Two Native American tribes—Leech Lake Band of Ojibwe and the White Earth Nation—were overpaid by Minnesota’s Department of Human Services (DHS) to provide Suboxone, an opioid substitute to treat opioid addicts, to the tune of $25 million.
Specifically, the two tribes were billing the state’s Medicaid insurance program for in-person visits, which cost the state more, when the medication was really being self-administered at home.
Medicaid is a state-run but mostly federally-funded program to provide healthcare to indigent persons who don’t qualify for Medicare. Historically, the program targeted poor families with Children, but Obamacare expanded Medicaid to childless able-bodied-adults who make less than a certain threshold above the federal poverty line.
Now, Minnesota is on the hook to the federal government over the incorrect payments, and the State is attempting to get that money from the two tribes (who have likely long-since spent the money).
According to the Star Tribune: “DHS has notified federal health care officials about the potential overpayments and by law must reimburse the federal government. In turn, the state will seek repayment from the tribes once its investigation is completed. The money for the program comes solely from federal funds.”
State investigators are looking into the problem as a result. “It’s not only a lot of money, but it’s a lot of money for a specific service to a specific and a very small set of vendors,” said legislative auditor James Nobles. Nobles is exploring the cause of the overpayments, who is responsible, and why DHS didn’t notify his office sooner.
The overpayments took place over a period of five years, and represent another problem that former governor Mark Dayton’s DHS has left the relatively new administration of Governor Tim Walz.
DHS in turmoil
Already, former DHS Commissioner Tony Lourey resigned after just six months on the job for unknown reasons. That’s a big deal. DHS is by far the state’s biggest expenditure, spending one-third of the entire state budget, or $17.5 billion out of a total state budget of almost $50 billion.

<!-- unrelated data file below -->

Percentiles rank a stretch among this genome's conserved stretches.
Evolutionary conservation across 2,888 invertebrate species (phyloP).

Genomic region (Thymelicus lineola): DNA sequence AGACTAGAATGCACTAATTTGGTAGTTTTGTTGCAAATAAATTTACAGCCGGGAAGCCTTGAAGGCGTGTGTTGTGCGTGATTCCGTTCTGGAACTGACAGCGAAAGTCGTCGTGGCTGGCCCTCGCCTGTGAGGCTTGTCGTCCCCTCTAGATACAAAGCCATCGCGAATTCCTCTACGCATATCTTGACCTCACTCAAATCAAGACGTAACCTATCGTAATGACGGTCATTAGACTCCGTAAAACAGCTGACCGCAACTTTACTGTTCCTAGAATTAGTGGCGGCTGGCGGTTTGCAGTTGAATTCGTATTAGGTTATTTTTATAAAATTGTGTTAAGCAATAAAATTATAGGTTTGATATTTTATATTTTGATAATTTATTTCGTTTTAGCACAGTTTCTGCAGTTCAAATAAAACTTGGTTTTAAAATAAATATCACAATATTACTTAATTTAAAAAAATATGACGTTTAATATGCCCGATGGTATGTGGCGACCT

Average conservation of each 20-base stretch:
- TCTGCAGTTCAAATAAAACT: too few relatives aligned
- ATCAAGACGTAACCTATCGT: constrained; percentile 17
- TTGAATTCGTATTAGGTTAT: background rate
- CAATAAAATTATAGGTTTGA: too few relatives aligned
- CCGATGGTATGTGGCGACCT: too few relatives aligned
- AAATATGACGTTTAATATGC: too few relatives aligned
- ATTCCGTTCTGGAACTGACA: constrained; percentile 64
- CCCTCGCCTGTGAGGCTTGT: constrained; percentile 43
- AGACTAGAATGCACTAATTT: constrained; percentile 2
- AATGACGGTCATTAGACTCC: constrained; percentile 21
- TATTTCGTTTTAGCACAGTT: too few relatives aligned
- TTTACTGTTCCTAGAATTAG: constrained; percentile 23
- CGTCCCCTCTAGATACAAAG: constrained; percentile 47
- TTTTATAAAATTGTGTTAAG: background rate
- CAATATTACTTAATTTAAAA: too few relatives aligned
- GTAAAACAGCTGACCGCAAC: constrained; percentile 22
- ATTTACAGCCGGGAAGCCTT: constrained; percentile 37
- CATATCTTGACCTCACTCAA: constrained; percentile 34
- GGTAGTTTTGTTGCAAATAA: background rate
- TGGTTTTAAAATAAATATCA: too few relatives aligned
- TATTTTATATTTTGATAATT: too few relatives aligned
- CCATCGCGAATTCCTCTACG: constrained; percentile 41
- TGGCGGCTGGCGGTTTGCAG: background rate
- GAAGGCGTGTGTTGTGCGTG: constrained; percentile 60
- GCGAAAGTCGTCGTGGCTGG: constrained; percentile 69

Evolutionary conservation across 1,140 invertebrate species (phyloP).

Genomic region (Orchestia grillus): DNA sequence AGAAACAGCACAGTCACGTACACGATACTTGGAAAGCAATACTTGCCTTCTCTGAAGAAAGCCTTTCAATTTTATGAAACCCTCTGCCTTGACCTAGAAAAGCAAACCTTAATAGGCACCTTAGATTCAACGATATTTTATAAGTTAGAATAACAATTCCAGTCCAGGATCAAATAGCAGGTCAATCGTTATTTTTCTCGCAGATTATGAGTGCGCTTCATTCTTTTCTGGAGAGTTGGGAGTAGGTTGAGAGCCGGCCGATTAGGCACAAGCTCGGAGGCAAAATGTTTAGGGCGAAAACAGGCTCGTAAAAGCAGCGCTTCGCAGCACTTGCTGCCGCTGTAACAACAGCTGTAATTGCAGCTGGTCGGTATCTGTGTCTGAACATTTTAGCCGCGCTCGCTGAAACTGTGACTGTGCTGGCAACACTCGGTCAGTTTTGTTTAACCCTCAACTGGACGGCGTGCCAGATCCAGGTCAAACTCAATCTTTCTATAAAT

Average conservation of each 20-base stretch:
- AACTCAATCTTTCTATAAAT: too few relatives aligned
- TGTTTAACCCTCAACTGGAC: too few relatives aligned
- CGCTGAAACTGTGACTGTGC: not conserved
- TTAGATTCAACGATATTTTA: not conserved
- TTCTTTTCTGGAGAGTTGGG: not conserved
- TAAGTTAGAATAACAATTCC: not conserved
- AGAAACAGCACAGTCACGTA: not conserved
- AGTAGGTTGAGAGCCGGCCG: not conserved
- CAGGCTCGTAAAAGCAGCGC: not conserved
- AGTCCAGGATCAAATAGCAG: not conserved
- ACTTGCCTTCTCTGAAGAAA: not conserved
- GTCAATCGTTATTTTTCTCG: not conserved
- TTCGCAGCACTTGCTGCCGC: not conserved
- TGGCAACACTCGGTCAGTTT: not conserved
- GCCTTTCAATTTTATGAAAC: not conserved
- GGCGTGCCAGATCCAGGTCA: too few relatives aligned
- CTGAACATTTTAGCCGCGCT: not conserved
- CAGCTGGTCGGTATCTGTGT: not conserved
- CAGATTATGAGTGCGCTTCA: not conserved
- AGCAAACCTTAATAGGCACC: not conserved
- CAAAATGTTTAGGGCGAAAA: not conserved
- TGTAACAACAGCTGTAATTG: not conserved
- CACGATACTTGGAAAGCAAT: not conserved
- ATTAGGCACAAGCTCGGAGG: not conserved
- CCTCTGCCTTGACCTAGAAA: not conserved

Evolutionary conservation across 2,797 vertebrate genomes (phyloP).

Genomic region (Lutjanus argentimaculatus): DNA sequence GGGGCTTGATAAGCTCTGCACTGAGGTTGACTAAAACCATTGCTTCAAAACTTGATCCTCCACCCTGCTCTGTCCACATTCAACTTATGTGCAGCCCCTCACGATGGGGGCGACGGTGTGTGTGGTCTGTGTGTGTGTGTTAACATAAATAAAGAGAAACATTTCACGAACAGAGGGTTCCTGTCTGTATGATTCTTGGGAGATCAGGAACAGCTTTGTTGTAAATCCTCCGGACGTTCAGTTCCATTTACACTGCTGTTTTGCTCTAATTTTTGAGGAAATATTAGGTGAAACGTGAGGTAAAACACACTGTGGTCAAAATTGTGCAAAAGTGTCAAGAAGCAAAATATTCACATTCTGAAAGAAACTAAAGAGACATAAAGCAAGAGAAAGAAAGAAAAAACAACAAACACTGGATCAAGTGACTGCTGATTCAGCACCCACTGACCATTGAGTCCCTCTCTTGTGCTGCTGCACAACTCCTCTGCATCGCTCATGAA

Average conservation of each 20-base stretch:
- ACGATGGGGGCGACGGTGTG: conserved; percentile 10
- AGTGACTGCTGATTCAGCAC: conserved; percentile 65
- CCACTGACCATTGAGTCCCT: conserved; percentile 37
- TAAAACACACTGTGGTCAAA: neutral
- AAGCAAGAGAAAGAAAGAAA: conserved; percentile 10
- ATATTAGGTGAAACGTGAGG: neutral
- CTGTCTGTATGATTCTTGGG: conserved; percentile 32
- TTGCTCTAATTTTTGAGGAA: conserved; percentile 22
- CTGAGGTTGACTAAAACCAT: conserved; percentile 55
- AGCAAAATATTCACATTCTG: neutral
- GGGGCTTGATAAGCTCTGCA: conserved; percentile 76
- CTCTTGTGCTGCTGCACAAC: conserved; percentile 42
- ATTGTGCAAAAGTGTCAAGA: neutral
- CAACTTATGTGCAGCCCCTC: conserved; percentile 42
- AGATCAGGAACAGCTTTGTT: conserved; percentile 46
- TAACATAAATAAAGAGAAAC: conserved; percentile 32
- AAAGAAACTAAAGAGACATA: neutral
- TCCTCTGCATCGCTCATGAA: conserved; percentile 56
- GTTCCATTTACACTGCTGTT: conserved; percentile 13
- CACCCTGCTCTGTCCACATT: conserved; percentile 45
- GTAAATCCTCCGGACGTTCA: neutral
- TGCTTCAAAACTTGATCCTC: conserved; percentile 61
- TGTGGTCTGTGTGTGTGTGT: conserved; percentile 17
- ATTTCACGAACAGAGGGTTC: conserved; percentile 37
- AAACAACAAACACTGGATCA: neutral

And DHS is already engulfed in scandal, after widespread and unrectified fraud in the state’s childcare benefit program—a welfare program that pays for daycare—which has been almost completely ignored by Democratic state officials, including attorney general Keith Ellison and former attorney general Lori Swanson. The fraud in this program could be costing the state up to $100 million, and because it is concentrated among ethnically Somalian daycares with ties to terror-ridden Somalia, there is even a concern that this fraud could be aiding terrorism.
As a result, Lourey isn’t the only DHS official to face scrutiny. Earlier this year, the DHS Inspector General Carolyn Ham was put on leave for her failure to stop the childcare fraud (though she’s pulled in over $40,000 since getting in trouble for not doing her job). And just before the Lourey resignation, two of Lourey’s top deputies at DHS resigned—interestingly, both served in the Dayton administration, and had overseen either the childcare program or the massive DHS budget.
Yet despite questions from Republican lawmakers, DHS and the Walz administration have yet to explain what prompted the resignation of former Commissioner Lourey and his top officials, a lack of transparency that has prompted bipartisan criticism.
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